Jo Varshney, VeriSIM Life CEO

Biosim­u­la­tion out­fit nets $15M Se­ries A in push to make pre­clin­i­cal R&D more pre­dictable

VeriSIM Life has been work­ing on cre­at­ing a biosim­u­la­tion plat­form since its found­ing in 2017 — and af­ter more than four years and a pre-seed and seed round, the Cal­i­for­nia soft­ware firm now has a Se­ries A un­der its belt.

The $15 mil­lion round, led by Mor­pheus Ven­tures and sup­port­ed by new in­vestors De­bio­pharm In­no­va­tion Fund and Col­or­con Ven­tures, in­cludes ex­ist­ing in­vestors OCA Ven­tures, In­tel Cap­i­tal, Ser­ra Ven­tures and Susa Ven­tures. The round will fund VeriSIM Life for the next 2 to 2½ years.

The R&D com­pa­ny, found­ed and led by first-time CEO Jo Varsh­ney and lo­cat­ed in San Fran­cis­co, has about 15 full-time em­ploy­ees, Varsh­ney told End­points News. With the Se­ries A, Varsh­ney said, the com­pa­ny can dou­ble its em­ploy­ees over the next 18 months and in­crease its in­fra­struc­ture, ex­pand­ing cur­rent part­ner­ships and po­ten­tial­ly open­ing the door to new ones.

The firm’s plat­form, called BIOiSIM, tries to com­bine AI and ma­chine learn­ing to more ac­cu­rate­ly pre­dict which drug can­di­dates are most like­ly to suc­ceed in an­i­mals and ul­ti­mate­ly hu­mans.

Varsh­ney — orig­i­nal­ly a vet­eri­nar­i­an by train­ing be­fore get­ting her PhD in com­par­a­tive on­col­o­gy and ge­nomics — said that close to 90% of drugs that pass an­i­mal test­ing do not pass test­ing in clin­i­cal tri­als in hu­mans. And in her mind, that num­ber can be changed.

“And we want to re­duce that num­ber. Even 20 to 30% in­creas­es and im­proves the chances of bet­ter R&D de­ci­sions, as well as bet­ter clin­i­cal pa­tient en­roll­ment pro­to­cols,” Varsh­ney said.

What makes VeriSIM’s plat­form unique, ac­cord­ing to Varsh­ney, is that its plat­form in­te­grates ma­chine learn­ing and deep learn­ing meth­ods in physics-based mod­el­ing, which she says al­lows VeriSIM Life to sim­u­late and more ac­cu­rate­ly pre­dict po­ten­tial clin­i­cal out­comes. That plays in­to trans­lata­bil­i­ty and in her words, “de-risk­ing R&D.”

“So for ex­am­ple, we want to de-risk the ef­fi­ca­cy end­points, we want to de-risk what the best route of ad­min­is­tra­tion would look like, what the dos­ing could look like,” Varsh­ney said. “And we’ve in­cor­po­rat­ed all that in a uni­fied or cen­tral­ized ar­chi­tec­ture that en­ables a cen­tral­ized learn­ing of our sys­tem to print to have bet­ter ac­cu­ra­cy pre­dic­tions, but al­so over­all learn­ing about a sys­tem.”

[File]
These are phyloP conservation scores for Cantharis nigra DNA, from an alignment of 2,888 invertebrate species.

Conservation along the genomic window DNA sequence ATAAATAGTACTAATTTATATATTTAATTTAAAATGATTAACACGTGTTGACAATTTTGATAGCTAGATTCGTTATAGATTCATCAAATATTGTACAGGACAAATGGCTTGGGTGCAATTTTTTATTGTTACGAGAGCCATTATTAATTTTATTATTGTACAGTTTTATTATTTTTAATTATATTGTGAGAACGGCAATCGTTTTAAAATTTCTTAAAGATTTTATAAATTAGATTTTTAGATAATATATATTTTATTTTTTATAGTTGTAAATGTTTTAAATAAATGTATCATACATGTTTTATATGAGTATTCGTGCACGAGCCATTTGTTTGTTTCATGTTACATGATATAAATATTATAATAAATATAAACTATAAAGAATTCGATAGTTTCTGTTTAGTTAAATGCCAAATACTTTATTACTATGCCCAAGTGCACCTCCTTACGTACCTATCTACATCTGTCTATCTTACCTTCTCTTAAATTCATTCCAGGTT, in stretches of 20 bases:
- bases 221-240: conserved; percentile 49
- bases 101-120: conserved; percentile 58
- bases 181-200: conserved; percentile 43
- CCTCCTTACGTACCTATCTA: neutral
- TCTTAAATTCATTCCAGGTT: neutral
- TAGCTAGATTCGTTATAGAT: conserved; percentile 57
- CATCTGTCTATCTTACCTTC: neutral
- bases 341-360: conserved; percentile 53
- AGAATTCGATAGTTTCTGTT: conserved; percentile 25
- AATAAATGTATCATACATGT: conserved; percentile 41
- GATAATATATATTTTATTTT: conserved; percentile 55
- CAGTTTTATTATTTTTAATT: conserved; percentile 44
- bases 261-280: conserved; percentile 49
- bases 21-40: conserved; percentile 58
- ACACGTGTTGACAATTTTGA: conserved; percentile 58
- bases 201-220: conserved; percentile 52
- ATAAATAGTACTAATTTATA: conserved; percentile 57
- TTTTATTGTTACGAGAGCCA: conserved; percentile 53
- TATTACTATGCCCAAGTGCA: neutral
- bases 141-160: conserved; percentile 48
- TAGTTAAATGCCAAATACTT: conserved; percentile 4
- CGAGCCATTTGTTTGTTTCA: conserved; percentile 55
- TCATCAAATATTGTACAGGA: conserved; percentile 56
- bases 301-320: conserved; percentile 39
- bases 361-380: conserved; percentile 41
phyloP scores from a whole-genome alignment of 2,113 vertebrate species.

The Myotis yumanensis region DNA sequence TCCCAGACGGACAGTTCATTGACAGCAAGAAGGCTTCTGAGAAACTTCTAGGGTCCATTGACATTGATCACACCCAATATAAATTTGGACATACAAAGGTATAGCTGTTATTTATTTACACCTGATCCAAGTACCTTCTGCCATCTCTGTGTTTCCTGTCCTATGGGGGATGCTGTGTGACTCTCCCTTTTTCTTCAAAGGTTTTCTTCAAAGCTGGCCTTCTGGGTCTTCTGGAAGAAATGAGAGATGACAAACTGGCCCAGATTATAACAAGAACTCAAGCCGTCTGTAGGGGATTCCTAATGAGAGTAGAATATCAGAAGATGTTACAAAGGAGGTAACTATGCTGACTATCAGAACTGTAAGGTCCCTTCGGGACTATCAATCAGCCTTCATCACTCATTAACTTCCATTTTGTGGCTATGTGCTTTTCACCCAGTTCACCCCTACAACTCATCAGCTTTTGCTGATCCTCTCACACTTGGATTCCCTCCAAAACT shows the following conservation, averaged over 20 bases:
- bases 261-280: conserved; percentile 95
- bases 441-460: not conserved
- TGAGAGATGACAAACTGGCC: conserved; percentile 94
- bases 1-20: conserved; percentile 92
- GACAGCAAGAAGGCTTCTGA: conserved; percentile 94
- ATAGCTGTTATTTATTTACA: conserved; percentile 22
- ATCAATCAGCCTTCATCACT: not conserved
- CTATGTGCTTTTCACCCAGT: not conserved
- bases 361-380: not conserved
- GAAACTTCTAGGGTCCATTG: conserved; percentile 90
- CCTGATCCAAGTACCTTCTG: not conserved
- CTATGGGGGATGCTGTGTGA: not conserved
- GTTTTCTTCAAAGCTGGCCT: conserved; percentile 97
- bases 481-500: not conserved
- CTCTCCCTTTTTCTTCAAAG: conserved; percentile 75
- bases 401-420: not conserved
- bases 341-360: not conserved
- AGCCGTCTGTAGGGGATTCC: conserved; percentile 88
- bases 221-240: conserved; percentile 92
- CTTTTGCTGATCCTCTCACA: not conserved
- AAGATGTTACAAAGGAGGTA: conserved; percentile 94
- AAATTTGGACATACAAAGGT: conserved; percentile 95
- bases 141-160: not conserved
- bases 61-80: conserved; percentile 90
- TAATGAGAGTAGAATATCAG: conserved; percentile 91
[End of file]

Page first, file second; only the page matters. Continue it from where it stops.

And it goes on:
Be­yond VeriSIM Life, it has a sub­sidiary: Pul­moSIM Ther­a­peu­tics, which from Varsh­ney’s view, is val­i­da­tion of VeriSIM Life’s plat­form. So far, the biotech has two can­di­dates in its pipeline: one is for pul­monary ar­te­r­i­al hy­per­ten­sion, which al­ready has or­phan drug des­ig­na­tion, and the sec­ond is for id­io­path­ic pul­monary fi­bro­sis.

Clin­i­cal tri­al di­ver­si­ty da­ta show mis­match be­tween en­roll­ment and dis­ease preva­lence, GSK says

A lack of diversity in clinical trials has persisted despite decades of initiatives to try to turn the tide.

In a recent review of 17 years of clinical trials, drugmaker GSK found that there were some mismatches between the demographics of its US-based trials and how prevalent diseases were in those populations.

The results, the company says, will help GSK and others design studies that better represent epidemiological rates within races and ethnicities.

The Big Phar­ma dis­card pile; Lay­offs all around while some biotechs bid farewell; New Roche CEO as­sem­bles top team; and more

Welcome back to Endpoints Weekly, your review of the week’s top biopharma headlines. Want this in your inbox every Saturday morning? Current Endpoints readers can visit their reader profile to add Endpoints Weekly. New to Endpoints? Sign up here.

With earnings seasons in full swing, we’ve listened in on all the calls so you don’t have to. But news is popping up from all corners, so make sure you check out our other updates, too.

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Raymond Stevens, Structure Therapeutics CEO

Be­hind Fri­day's $161M IPO: A star sci­en­tist, GPCR drug dis­cov­ery and a plan to chal­lenge phar­ma in di­a­betes

What does it take to pull off a $161 million biotech IPO these days?

In Structure Therapeutics’ case, it means having a star scientist co-founder paired with the computational drug discovery company Schrödinger, $198 million in private funding from blue-chip investors, almost six years of research work on G protein-coupled receptors and a slate of oral, small-molecule drugs, with an eye on the huge and growing diabetes and weight-loss market.